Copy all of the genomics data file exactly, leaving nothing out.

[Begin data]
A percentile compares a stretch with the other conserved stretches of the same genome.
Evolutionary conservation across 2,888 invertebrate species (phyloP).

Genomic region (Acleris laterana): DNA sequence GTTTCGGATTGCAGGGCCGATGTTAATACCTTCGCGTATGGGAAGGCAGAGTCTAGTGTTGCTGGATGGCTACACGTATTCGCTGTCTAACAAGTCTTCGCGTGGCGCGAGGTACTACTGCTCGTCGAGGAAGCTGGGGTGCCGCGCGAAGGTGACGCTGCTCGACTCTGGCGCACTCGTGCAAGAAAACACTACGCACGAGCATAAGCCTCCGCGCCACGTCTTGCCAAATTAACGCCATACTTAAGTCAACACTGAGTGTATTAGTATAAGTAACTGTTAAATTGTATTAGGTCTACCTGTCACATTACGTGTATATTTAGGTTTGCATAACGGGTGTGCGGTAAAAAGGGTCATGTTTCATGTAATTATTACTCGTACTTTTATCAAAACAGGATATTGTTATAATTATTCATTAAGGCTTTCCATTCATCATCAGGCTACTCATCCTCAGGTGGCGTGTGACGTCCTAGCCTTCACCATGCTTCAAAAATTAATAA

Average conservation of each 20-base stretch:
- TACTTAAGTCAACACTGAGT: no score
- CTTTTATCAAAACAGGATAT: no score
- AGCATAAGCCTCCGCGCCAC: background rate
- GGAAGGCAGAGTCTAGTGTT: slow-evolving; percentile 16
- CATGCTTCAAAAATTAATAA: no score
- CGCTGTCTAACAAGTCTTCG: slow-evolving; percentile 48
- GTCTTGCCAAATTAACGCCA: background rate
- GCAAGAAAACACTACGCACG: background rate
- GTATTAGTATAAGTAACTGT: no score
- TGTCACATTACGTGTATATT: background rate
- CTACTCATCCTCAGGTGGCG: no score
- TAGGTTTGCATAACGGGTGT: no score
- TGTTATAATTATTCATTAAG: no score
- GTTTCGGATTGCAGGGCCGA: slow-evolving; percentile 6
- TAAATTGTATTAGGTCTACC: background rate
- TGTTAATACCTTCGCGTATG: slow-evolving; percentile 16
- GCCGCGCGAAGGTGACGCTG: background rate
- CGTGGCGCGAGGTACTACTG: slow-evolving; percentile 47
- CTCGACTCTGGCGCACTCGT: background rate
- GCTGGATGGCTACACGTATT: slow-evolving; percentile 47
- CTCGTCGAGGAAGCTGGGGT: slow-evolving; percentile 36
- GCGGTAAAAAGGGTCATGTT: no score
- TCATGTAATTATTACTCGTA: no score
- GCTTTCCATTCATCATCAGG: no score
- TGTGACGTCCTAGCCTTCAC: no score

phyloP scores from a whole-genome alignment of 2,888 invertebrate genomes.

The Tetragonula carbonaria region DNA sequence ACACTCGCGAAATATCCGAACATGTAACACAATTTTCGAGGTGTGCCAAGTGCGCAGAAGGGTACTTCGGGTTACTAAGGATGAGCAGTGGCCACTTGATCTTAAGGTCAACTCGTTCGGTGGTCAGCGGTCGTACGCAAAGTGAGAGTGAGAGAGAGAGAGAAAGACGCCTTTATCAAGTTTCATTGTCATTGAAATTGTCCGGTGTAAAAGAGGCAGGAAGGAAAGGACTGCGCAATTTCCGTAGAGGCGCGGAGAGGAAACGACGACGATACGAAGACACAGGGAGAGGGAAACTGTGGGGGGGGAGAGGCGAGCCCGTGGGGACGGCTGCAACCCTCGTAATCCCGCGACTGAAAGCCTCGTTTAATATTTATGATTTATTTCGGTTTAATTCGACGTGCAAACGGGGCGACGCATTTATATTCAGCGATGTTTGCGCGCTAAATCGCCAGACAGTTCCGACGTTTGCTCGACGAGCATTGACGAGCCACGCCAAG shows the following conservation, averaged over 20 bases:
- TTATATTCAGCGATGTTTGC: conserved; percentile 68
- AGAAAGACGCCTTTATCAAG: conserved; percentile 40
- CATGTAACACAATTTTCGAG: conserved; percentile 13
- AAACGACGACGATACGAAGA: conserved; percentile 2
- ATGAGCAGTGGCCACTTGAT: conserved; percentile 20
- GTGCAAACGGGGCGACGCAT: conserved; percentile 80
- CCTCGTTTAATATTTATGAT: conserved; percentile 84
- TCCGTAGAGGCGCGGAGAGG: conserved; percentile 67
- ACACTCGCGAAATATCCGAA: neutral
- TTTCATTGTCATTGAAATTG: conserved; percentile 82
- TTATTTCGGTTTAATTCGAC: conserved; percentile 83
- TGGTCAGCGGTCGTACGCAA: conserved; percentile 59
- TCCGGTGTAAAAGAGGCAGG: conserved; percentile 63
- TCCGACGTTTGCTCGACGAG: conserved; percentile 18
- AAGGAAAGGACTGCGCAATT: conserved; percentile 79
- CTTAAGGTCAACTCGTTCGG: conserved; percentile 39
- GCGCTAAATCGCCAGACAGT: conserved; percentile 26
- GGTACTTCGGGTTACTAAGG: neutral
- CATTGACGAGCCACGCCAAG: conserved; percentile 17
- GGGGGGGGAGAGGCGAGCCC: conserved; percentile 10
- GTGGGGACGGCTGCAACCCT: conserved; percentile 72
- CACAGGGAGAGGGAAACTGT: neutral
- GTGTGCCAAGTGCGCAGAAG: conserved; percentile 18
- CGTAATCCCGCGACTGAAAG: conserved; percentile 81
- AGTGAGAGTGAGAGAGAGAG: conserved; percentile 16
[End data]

A percentile compares a stretch with the other conserved stretches of the same genome.
Evolutionary conservation across 2,888 invertebrate species (phyloP).

Genomic region (Acleris laterana): DNA sequence GTTTCGGATTGCAGGGCCGATGTTAATACCTTCGCGTATGGGAAGGCAGAGTCTAGTGTTGCTGGATGGCTACACGTATTCGCTGTCTAACAAGTCTTCGCGTGGCGCGAGGTACTACTGCTCGTCGAGGAAGCTGGGGTGCCGCGCGAAGGTGACGCTGCTCGACTCTGGCGCACTCGTGCAAGAAAACACTACGCACGAGCATAAGCCTCCGCGCCACGTCTTGCCAAATTAACGCCATACTTAAGTCAACACTGAGTGTATTAGTATAAGTAACTGTTAAATTGTATTAGGTCTACCTGTCACATTACGTGTATATTTAGGTTTGCATAACGGGTGTGCGGTAAAAAGGGTCATGTTTCATGTAATTATTACTCGTACTTTTATCAAAACAGGATATTGTTATAATTATTCATTAAGGCTTTCCATTCATCATCAGGCTACTCATCCTCAGGTGGCGTGTGACGTCCTAGCCTTCACCATGCTTCAAAAATTAATAA

Average conservation of each 20-base stretch:
- TACTTAAGTCAACACTGAGT: no score
- CTTTTATCAAAACAGGATAT: no score
- AGCATAAGCCTCCGCGCCAC: background rate
- GGAAGGCAGAGTCTAGTGTT: slow-evolving; percentile 16
- CATGCTTCAAAAATTAATAA: no score
- CGCTGTCTAACAAGTCTTCG: slow-evolving; percentile 48
- GTCTTGCCAAATTAACGCCA: background rate
- GCAAGAAAACACTACGCACG: background rate
- GTATTAGTATAAGTAACTGT: no score
- TGTCACATTACGTGTATATT: background rate
- CTACTCATCCTCAGGTGGCG: no score
- TAGGTTTGCATAACGGGTGT: no score
- TGTTATAATTATTCATTAAG: no score
- GTTTCGGATTGCAGGGCCGA: slow-evolving; percentile 6
- TAAATTGTATTAGGTCTACC: background rate
- TGTTAATACCTTCGCGTATG: slow-evolving; percentile 16
- GCCGCGCGAAGGTGACGCTG: background rate
- CGTGGCGCGAGGTACTACTG: slow-evolving; percentile 47
- CTCGACTCTGGCGCACTCGT: background rate
- GCTGGATGGCTACACGTATT: slow-evolving; percentile 47
- CTCGTCGAGGAAGCTGGGGT: slow-evolving; percentile 36
- GCGGTAAAAAGGGTCATGTT: no score
- TCATGTAATTATTACTCGTA: no score
- GCTTTCCATTCATCATCAGG: no score
- TGTGACGTCCTAGCCTTCAC: no score

phyloP scores from a whole-genome alignment of 2,888 invertebrate genomes.

The Tetragonula carbonaria region DNA sequence ACACTCGCGAAATATCCGAACATGTAACACAATTTTCGAGGTGTGCCAAGTGCGCAGAAGGGTACTTCGGGTTACTAAGGATGAGCAGTGGCCACTTGATCTTAAGGTCAACTCGTTCGGTGGTCAGCGGTCGTACGCAAAGTGAGAGTGAGAGAGAGAGAGAAAGACGCCTTTATCAAGTTTCATTGTCATTGAAATTGTCCGGTGTAAAAGAGGCAGGAAGGAAAGGACTGCGCAATTTCCGTAGAGGCGCGGAGAGGAAACGACGACGATACGAAGACACAGGGAGAGGGAAACTGTGGGGGGGGAGAGGCGAGCCCGTGGGGACGGCTGCAACCCTCGTAATCCCGCGACTGAAAGCCTCGTTTAATATTTATGATTTATTTCGGTTTAATTCGACGTGCAAACGGGGCGACGCATTTATATTCAGCGATGTTTGCGCGCTAAATCGCCAGACAGTTCCGACGTTTGCTCGACGAGCATTGACGAGCCACGCCAAG shows the following conservation, averaged over 20 bases:
- TTATATTCAGCGATGTTTGC: conserved; percentile 68
- AGAAAGACGCCTTTATCAAG: conserved; percentile 40
- CATGTAACACAATTTTCGAG: conserved; percentile 13
- AAACGACGACGATACGAAGA: conserved; percentile 2
- ATGAGCAGTGGCCACTTGAT: conserved; percentile 20
- GTGCAAACGGGGCGACGCAT: conserved; percentile 80
- CCTCGTTTAATATTTATGAT: conserved; percentile 84
- TCCGTAGAGGCGCGGAGAGG: conserved; percentile 67
- ACACTCGCGAAATATCCGAA: neutral
- TTTCATTGTCATTGAAATTG: conserved; percentile 82
- TTATTTCGGTTTAATTCGAC: conserved; percentile 83
- TGGTCAGCGGTCGTACGCAA: conserved; percentile 59
- TCCGGTGTAAAAGAGGCAGG: conserved; percentile 63
- TCCGACGTTTGCTCGACGAG: conserved; percentile 18
- AAGGAAAGGACTGCGCAATT: conserved; percentile 79
- CTTAAGGTCAACTCGTTCGG: conserved; percentile 39
- GCGCTAAATCGCCAGACAGT: conserved; percentile 26
- GGTACTTCGGGTTACTAAGG: neutral
- CATTGACGAGCCACGCCAAG: conserved; percentile 17
- GGGGGGGGAGAGGCGAGCCC: conserved; percentile 10
- GTGGGGACGGCTGCAACCCT: conserved; percentile 72
- CACAGGGAGAGGGAAACTGT: neutral
- GTGTGCCAAGTGCGCAGAAG: conserved; percentile 18
- CGTAATCCCGCGACTGAAAG: conserved; percentile 81
- AGTGAGAGTGAGAGAGAGAG: conserved; percentile 16